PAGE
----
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What's the Point?

Okay, so we know how I’ll benefit from this endeavor. I’ll gain experience in the great outdoors that will help me write a better book set in the Adirondacks. But you, my dear reader, may well be asking, “What’s in all this for me?” Hopefully you’ll gain a little knowledge, have a few laughs, and vicariously enjoy a sense of adventure. Think of it as a modern-day Mutual of Omaha’s Wild Kingdom, where you get to sit comfortably at your computer screen – much like Marlin Perkins watching from a safe distance behind some bushes. I, on the other hand, will go out into the wild, ala Jim Fowler, and do all the heavy lifting in an effort to entertain you.

            Well, on second thought…

« Take It Outside! | Oh, Shoot! »

The Inside Scoop on Howard Johnson's

(This article originally appeared in the Albany Times Union on May 18, 2012)

Back when phone booths outnumbered tanning booths and Mad Men’s Don Draper was still faithful to his wife, thousands of Howard Johnson’s Restaurants dotted U.S. roadways. But nothing, except the presidential campaign season, lasts forever. The HoJo’s at Northway Exit 19 in Queensbury was leveled earlier this year and the HoJo’s at Exit 21 in Lake George, one of three remaining in the country, has a for sale sign in its window. With the demise of that piece of Americana goes a bit of my own personal history.

I got my first job at the Exit 19 Howard Johnson’s as a fountain girl. That probably sounds like I was a glamorous starlet in an elaborate Busby Berkeley musical. But fountain girl is really just code for “willing to spend eight hours a day up to my armpits in hot fudge for less than minimum wage.”

As fountain girl, I was required to wear clunky white shoes that looked like they belonged to a nurse at a clown hospital. I also wore a uniform made of military-grade polyester originally designed by NASA as part of a trampoline to deflect space junk. It was burnt orange. You know, the same color as many 1970s refrigerators, and about as figure flattering.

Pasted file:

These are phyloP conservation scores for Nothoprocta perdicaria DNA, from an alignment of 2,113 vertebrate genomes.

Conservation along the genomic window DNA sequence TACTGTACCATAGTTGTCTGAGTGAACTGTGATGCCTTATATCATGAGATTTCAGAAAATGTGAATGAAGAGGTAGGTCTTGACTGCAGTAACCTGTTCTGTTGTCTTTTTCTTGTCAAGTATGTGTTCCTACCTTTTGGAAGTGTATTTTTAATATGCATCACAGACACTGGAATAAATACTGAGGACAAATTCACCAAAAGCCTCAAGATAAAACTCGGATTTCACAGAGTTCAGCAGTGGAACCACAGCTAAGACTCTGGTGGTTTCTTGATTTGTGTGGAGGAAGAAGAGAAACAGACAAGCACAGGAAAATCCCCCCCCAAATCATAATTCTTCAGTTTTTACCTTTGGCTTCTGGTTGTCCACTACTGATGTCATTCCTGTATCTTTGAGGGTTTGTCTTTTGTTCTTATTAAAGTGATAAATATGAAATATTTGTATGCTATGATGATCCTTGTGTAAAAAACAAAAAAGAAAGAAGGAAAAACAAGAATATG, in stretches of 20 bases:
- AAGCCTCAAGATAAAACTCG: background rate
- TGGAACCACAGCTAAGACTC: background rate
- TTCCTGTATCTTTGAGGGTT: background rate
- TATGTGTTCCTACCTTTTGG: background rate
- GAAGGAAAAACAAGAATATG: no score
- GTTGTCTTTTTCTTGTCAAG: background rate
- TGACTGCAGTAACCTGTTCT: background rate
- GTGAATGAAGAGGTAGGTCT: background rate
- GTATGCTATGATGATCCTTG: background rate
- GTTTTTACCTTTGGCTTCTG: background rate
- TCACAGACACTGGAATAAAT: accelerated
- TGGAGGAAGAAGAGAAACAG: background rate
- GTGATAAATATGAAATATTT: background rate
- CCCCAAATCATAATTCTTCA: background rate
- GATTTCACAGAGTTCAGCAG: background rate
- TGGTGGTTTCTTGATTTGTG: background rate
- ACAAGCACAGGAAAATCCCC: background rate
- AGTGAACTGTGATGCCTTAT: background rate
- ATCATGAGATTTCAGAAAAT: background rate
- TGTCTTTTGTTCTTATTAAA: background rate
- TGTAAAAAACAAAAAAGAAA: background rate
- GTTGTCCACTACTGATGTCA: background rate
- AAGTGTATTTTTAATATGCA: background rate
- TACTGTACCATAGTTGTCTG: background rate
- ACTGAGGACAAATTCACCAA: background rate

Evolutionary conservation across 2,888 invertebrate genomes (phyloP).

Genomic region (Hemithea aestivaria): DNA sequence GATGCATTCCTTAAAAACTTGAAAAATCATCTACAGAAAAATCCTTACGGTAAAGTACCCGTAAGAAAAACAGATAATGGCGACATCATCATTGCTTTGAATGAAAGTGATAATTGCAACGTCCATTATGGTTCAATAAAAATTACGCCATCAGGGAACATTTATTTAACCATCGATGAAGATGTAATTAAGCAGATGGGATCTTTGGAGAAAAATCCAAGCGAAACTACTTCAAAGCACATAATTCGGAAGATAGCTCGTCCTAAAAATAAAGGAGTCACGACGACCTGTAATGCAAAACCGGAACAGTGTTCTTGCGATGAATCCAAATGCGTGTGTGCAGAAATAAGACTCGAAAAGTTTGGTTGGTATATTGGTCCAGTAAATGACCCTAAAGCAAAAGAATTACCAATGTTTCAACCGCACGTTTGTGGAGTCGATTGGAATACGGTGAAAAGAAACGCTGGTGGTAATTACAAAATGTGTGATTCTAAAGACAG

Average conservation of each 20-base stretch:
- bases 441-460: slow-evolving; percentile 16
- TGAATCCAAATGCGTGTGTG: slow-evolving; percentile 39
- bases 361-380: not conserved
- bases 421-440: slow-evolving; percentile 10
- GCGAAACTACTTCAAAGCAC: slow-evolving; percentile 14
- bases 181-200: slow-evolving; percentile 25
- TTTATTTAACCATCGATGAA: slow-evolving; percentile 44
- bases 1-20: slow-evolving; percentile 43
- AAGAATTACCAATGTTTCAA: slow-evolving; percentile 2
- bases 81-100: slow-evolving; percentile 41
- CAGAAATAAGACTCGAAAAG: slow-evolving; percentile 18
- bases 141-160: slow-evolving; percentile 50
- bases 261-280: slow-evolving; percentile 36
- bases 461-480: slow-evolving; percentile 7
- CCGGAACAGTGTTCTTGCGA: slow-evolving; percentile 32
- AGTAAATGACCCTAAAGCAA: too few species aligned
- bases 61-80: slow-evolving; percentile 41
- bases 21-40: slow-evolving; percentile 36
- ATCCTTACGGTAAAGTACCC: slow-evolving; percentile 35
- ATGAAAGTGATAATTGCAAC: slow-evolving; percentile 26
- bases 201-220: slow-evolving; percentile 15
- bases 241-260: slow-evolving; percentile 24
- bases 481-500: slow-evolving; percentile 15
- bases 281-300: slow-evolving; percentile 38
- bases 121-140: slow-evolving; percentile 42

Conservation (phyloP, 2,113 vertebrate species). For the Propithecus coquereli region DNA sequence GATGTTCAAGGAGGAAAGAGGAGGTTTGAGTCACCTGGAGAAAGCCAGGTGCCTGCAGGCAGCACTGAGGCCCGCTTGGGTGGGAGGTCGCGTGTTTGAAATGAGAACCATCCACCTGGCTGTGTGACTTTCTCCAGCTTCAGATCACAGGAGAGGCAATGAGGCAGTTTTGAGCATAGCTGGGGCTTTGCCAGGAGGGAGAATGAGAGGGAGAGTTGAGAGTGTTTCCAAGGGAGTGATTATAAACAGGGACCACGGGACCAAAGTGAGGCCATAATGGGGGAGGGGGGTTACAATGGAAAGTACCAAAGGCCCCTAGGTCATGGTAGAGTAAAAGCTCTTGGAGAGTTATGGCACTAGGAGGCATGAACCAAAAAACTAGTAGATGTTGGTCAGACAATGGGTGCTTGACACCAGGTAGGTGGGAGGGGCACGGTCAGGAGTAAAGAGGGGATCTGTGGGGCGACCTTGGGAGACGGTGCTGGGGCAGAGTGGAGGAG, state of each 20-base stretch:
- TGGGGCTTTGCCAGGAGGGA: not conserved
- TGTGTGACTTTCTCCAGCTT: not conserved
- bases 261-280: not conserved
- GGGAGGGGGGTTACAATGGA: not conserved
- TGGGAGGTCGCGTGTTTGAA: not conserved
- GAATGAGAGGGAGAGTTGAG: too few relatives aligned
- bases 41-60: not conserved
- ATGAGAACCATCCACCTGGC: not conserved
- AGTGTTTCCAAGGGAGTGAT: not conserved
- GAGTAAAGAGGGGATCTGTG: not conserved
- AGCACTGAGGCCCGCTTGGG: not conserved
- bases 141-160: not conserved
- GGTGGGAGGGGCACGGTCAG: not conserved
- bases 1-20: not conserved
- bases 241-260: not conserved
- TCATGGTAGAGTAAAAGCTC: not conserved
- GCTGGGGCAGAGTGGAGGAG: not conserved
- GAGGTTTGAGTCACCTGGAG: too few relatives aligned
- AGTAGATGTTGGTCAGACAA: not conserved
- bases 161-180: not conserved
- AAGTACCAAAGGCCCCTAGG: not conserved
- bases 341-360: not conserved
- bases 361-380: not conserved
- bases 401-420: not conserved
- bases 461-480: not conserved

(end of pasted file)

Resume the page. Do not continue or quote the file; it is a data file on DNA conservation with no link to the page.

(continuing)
There were plenty of good things about that job, though.  I learned a lot, like bon jour is French for “I’m not going to tip you.” I tried to help others learn things, too. For instance, fellow fountain girl Rachel Ray would probably still be toiling in relative anonymity if I hadn’t taught her everything I know about being relentlessly perky. And my husband and I had our first date at the Musket Room, the Lake George HoJo’s bar.  It was an event that became the inspiration for the often overlooked Captain & Tennille hit song “Musket Love,” a paean to both young romance and the Second Amendment.

 So I was sad to think that something that had been so influential in my life was quickly disappearing from the American landscape. That is until I discovered that the now-defunct Howard Johnson’s in Plattsburgh had been recreated in a recent episode of Mad Men. Never having seen the series, I watched the clip online, excited about the possibility that the notoriety could launch a HoJo’s revival.

I also wanted to do a little fact checking, knowing that the show has a reputation for its painstaking attention to detail and historical accuracy.

Conical shaped scoops of ice cream – check.

Conical shaped bras on the waitresses – check.

Orange roof – check.

Orange sherbet ordered by Don Draper  – hold the phone.

I don’t remember any orange sherbet.  Convinced I’d found an error, I called my sister, Lynne, who’d followed in my enormous white footsteps as a fountain girl, to verify.



We both had regularly augmented our meager paychecks by sampling lots of “free” ice cream. We couldn’t help it; it’s in our DNA.  In fact, the Bitner Family coat of arms contains the image of a freezer chest. Lynne assured me that HoJo’s did indeed have orange sherbet, as well as lemon, raspberry and lime. I’d blocked that entirely from my memory, probably because the fruity names sounded vaguely healthy.




While watching the actors eat their sherbet, however, I did notice one glaring mistake. People who looked like that never ate at Howard Johnson’s. People like that never even drove past Howard Johnson’s. Because I can assure you that if I’d ever waited on customers who looked like Jon Hamm’s Don Draper, I would have pledged all my tips for a thousand years to buy enough HoJo’s stock to keep the place open. 

It’s too early to say whether the Mad Men spotlight will be enough to turn things around for Howard Johnson’s. So you should head to one of the remaining restaurants in Lake George or in Lake Placid while you still can. Because it looks as though HoJo’s is going the way of three-martini lunches. And I, for one, will miss them both. 

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